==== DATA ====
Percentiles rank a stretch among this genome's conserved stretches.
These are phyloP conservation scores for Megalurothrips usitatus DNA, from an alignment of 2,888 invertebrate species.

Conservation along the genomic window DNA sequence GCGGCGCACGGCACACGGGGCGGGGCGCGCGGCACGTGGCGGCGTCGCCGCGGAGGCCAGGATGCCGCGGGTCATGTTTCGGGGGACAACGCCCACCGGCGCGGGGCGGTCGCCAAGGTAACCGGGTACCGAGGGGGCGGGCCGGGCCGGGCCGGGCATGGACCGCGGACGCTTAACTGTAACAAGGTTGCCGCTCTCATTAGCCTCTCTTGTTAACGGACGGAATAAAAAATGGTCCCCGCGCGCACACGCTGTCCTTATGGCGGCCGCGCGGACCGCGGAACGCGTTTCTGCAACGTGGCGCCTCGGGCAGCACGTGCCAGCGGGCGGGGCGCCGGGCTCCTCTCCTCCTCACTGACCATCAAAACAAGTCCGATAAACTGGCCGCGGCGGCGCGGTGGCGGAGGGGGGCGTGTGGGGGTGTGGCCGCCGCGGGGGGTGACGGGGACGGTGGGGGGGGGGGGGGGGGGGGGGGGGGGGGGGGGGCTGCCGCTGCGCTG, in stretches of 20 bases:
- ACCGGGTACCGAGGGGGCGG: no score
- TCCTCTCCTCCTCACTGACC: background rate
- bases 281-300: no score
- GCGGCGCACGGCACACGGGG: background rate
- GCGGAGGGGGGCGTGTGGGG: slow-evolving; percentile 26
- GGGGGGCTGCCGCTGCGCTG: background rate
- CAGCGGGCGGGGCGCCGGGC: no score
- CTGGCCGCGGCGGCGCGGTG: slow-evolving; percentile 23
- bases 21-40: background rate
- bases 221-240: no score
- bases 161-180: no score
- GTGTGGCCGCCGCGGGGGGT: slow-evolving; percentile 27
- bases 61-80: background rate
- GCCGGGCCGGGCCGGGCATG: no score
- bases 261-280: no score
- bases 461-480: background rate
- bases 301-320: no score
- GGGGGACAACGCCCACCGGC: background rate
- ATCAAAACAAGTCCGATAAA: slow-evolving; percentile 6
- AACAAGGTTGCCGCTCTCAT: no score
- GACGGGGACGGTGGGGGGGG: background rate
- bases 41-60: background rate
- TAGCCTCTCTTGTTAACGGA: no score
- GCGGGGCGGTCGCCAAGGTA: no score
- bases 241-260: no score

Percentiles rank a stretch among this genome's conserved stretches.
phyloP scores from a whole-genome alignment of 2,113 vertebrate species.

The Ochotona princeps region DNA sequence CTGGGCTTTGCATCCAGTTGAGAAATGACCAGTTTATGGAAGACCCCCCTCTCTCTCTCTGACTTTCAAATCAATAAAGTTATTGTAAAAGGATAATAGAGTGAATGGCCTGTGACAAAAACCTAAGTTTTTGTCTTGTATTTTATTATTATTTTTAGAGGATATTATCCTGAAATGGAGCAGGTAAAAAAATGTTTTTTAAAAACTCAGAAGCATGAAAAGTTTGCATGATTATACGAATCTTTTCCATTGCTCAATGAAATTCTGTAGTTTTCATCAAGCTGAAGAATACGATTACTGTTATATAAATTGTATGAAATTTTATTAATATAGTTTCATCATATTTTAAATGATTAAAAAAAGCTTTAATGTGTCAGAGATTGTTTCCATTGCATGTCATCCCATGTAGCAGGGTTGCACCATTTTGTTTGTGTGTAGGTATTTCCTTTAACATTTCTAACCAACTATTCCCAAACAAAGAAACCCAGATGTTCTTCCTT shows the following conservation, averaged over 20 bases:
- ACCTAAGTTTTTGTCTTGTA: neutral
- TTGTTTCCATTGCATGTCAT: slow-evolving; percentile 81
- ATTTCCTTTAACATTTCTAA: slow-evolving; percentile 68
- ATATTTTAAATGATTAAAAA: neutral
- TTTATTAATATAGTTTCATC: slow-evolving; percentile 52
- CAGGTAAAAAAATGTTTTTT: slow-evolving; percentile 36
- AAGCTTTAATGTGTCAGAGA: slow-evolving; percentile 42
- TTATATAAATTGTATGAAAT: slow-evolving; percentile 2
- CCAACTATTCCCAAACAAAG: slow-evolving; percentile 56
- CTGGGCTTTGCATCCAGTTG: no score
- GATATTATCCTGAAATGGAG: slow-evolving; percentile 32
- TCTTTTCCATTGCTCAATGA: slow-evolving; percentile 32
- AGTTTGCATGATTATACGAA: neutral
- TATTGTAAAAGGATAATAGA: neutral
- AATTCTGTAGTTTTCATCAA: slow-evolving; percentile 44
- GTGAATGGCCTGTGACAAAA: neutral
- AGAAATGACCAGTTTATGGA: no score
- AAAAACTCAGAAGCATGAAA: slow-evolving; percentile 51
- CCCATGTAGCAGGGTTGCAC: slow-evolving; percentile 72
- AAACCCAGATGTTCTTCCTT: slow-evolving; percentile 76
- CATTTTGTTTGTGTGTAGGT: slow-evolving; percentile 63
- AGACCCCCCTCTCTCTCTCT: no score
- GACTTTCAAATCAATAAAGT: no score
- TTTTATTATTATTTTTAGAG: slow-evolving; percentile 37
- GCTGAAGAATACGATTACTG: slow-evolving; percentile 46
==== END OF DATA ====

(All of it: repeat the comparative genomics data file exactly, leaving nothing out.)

Percentiles rank a stretch among this genome's conserved stretches.
These are phyloP conservation scores for Megalurothrips usitatus DNA, from an alignment of 2,888 invertebrate species.

Conservation along the genomic window DNA sequence GCGGCGCACGGCACACGGGGCGGGGCGCGCGGCACGTGGCGGCGTCGCCGCGGAGGCCAGGATGCCGCGGGTCATGTTTCGGGGGACAACGCCCACCGGCGCGGGGCGGTCGCCAAGGTAACCGGGTACCGAGGGGGCGGGCCGGGCCGGGCCGGGCATGGACCGCGGACGCTTAACTGTAACAAGGTTGCCGCTCTCATTAGCCTCTCTTGTTAACGGACGGAATAAAAAATGGTCCCCGCGCGCACACGCTGTCCTTATGGCGGCCGCGCGGACCGCGGAACGCGTTTCTGCAACGTGGCGCCTCGGGCAGCACGTGCCAGCGGGCGGGGCGCCGGGCTCCTCTCCTCCTCACTGACCATCAAAACAAGTCCGATAAACTGGCCGCGGCGGCGCGGTGGCGGAGGGGGGCGTGTGGGGGTGTGGCCGCCGCGGGGGGTGACGGGGACGGTGGGGGGGGGGGGGGGGGGGGGGGGGGGGGGGGGGCTGCCGCTGCGCTG, in stretches of 20 bases:
- ACCGGGTACCGAGGGGGCGG: no score
- TCCTCTCCTCCTCACTGACC: background rate
- bases 281-300: no score
- GCGGCGCACGGCACACGGGG: background rate
- GCGGAGGGGGGCGTGTGGGG: slow-evolving; percentile 26
- GGGGGGCTGCCGCTGCGCTG: background rate
- CAGCGGGCGGGGCGCCGGGC: no score
- CTGGCCGCGGCGGCGCGGTG: slow-evolving; percentile 23
- bases 21-40: background rate
- bases 221-240: no score
- bases 161-180: no score
- GTGTGGCCGCCGCGGGGGGT: slow-evolving; percentile 27
- bases 61-80: background rate
- GCCGGGCCGGGCCGGGCATG: no score
- bases 261-280: no score
- bases 461-480: background rate
- bases 301-320: no score
- GGGGGACAACGCCCACCGGC: background rate
- ATCAAAACAAGTCCGATAAA: slow-evolving; percentile 6
- AACAAGGTTGCCGCTCTCAT: no score
- GACGGGGACGGTGGGGGGGG: background rate
- bases 41-60: background rate
- TAGCCTCTCTTGTTAACGGA: no score
- GCGGGGCGGTCGCCAAGGTA: no score
- bases 241-260: no score

Percentiles rank a stretch among this genome's conserved stretches.
phyloP scores from a whole-genome alignment of 2,113 vertebrate species.

The Ochotona princeps region DNA sequence CTGGGCTTTGCATCCAGTTGAGAAATGACCAGTTTATGGAAGACCCCCCTCTCTCTCTCTGACTTTCAAATCAATAAAGTTATTGTAAAAGGATAATAGAGTGAATGGCCTGTGACAAAAACCTAAGTTTTTGTCTTGTATTTTATTATTATTTTTAGAGGATATTATCCTGAAATGGAGCAGGTAAAAAAATGTTTTTTAAAAACTCAGAAGCATGAAAAGTTTGCATGATTATACGAATCTTTTCCATTGCTCAATGAAATTCTGTAGTTTTCATCAAGCTGAAGAATACGATTACTGTTATATAAATTGTATGAAATTTTATTAATATAGTTTCATCATATTTTAAATGATTAAAAAAAGCTTTAATGTGTCAGAGATTGTTTCCATTGCATGTCATCCCATGTAGCAGGGTTGCACCATTTTGTTTGTGTGTAGGTATTTCCTTTAACATTTCTAACCAACTATTCCCAAACAAAGAAACCCAGATGTTCTTCCTT shows the following conservation, averaged over 20 bases:
- ACCTAAGTTTTTGTCTTGTA: neutral
- TTGTTTCCATTGCATGTCAT: slow-evolving; percentile 81
- ATTTCCTTTAACATTTCTAA: slow-evolving; percentile 68
- ATATTTTAAATGATTAAAAA: neutral
- TTTATTAATATAGTTTCATC: slow-evolving; percentile 52
- CAGGTAAAAAAATGTTTTTT: slow-evolving; percentile 36
- AAGCTTTAATGTGTCAGAGA: slow-evolving; percentile 42
- TTATATAAATTGTATGAAAT: slow-evolving; percentile 2
- CCAACTATTCCCAAACAAAG: slow-evolving; percentile 56
- CTGGGCTTTGCATCCAGTTG: no score
- GATATTATCCTGAAATGGAG: slow-evolving; percentile 32
- TCTTTTCCATTGCTCAATGA: slow-evolving; percentile 32
- AGTTTGCATGATTATACGAA: neutral
- TATTGTAAAAGGATAATAGA: neutral
- AATTCTGTAGTTTTCATCAA: slow-evolving; percentile 44
- GTGAATGGCCTGTGACAAAA: neutral
- AGAAATGACCAGTTTATGGA: no score
- AAAAACTCAGAAGCATGAAA: slow-evolving; percentile 51
- CCCATGTAGCAGGGTTGCAC: slow-evolving; percentile 72
- AAACCCAGATGTTCTTCCTT: slow-evolving; percentile 76
- CATTTTGTTTGTGTGTAGGT: slow-evolving; percentile 63
- AGACCCCCCTCTCTCTCTCT: no score
- GACTTTCAAATCAATAAAGT: no score
- TTTTATTATTATTTTTAGAG: slow-evolving; percentile 37
- GCTGAAGAATACGATTACTG: slow-evolving; percentile 46